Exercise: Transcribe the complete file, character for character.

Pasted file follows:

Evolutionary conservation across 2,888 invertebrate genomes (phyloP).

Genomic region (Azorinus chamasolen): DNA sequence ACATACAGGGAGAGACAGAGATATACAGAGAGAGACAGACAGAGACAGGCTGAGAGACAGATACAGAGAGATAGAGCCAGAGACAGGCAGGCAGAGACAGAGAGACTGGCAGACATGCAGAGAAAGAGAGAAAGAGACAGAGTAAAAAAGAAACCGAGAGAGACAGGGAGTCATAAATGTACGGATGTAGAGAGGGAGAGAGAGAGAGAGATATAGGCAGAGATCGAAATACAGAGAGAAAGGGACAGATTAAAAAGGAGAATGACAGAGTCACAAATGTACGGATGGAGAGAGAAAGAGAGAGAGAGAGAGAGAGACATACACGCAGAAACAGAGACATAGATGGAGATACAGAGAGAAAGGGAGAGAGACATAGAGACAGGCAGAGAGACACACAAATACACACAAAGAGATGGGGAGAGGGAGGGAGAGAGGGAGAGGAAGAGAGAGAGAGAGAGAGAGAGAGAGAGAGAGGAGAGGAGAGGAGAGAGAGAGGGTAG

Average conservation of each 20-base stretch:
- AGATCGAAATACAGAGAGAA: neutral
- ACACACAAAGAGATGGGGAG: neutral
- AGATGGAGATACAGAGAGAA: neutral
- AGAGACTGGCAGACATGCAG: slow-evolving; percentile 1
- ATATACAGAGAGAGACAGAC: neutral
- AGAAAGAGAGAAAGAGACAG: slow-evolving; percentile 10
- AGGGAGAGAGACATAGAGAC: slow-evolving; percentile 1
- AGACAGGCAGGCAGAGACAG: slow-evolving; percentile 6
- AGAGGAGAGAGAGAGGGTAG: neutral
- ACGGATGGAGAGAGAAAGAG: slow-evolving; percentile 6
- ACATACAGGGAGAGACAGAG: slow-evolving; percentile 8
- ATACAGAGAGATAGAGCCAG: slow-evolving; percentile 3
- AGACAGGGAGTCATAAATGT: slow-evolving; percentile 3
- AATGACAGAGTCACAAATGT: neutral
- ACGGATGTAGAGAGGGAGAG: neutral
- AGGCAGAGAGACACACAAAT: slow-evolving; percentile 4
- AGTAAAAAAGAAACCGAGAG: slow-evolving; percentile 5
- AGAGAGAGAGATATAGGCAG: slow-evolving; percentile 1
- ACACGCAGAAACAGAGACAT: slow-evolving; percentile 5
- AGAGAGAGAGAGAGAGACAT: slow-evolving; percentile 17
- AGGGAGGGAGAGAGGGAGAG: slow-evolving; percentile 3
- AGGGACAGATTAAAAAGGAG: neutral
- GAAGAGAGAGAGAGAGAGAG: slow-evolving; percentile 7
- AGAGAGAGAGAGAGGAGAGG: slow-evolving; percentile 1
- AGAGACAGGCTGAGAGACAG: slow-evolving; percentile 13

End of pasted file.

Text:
Evolutionary conservation across 2,888 invertebrate genomes (phyloP).

Genomic region (Azorinus chamasolen): DNA sequence ACATACAGGGAGAGACAGAGATATACAGAGAGAGACAGACAGAGACAGGCTGAGAGACAGATACAGAGAGATAGAGCCAGAGACAGGCAGGCAGAGACAGAGAGACTGGCAGACATGCAGAGAAAGAGAGAAAGAGACAGAGTAAAAAAGAAACCGAGAGAGACAGGGAGTCATAAATGTACGGATGTAGAGAGGGAGAGAGAGAGAGAGATATAGGCAGAGATCGAAATACAGAGAGAAAGGGACAGATTAAAAAGGAGAATGACAGAGTCACAAATGTACGGATGGAGAGAGAAAGAGAGAGAGAGAGAGAGAGACATACACGCAGAAACAGAGACATAGATGGAGATACAGAGAGAAAGGGAGAGAGACATAGAGACAGGCAGAGAGACACACAAATACACACAAAGAGATGGGGAGAGGGAGGGAGAGAGGGAGAGGAAGAGAGAGAGAGAGAGAGAGAGAGAGAGAGAGGAGAGGAGAGGAGAGAGAGAGGGTAG

Average conservation of each 20-base stretch:
- AGATCGAAATACAGAGAGAA: neutral
- ACACACAAAGAGATGGGGAG: neutral
- AGATGGAGATACAGAGAGAA: neutral
- AGAGACTGGCAGACATGCAG: slow-evolving; percentile 1
- ATATACAGAGAGAGACAGAC: neutral
- AGAAAGAGAGAAAGAGACAG: slow-evolving; percentile 10
- AGGGAGAGAGACATAGAGAC: slow-evolving; percentile 1
- AGACAGGCAGGCAGAGACAG: slow-evolving; percentile 6
- AGAGGAGAGAGAGAGGGTAG: neutral
- ACGGATGGAGAGAGAAAGAG: slow-evolving; percentile 6
- ACATACAGGGAGAGACAGAG: slow-evolving; percentile 8
- ATACAGAGAGATAGAGCCAG: slow-evolving; percentile 3
- AGACAGGGAGTCATAAATGT: slow-evolving; percentile 3
- AATGACAGAGTCACAAATGT: neutral
- ACGGATGTAGAGAGGGAGAG: neutral
- AGGCAGAGAGACACACAAAT: slow-evolving; percentile 4
- AGTAAAAAAGAAACCGAGAG: slow-evolving; percentile 5
- AGAGAGAGAGATATAGGCAG: slow-evolving; percentile 1
- ACACGCAGAAACAGAGACAT: slow-evolving; percentile 5
- AGAGAGAGAGAGAGAGACAT: slow-evolving; percentile 17
- AGGGAGGGAGAGAGGGAGAG: slow-evolving; percentile 3
- AGGGACAGATTAAAAAGGAG: neutral
- GAAGAGAGAGAGAGAGAGAG: slow-evolving; percentile 7
- AGAGAGAGAGAGAGGAGAGG: slow-evolving; percentile 1
- AGAGACAGGCTGAGAGACAG: slow-evolving; percentile 13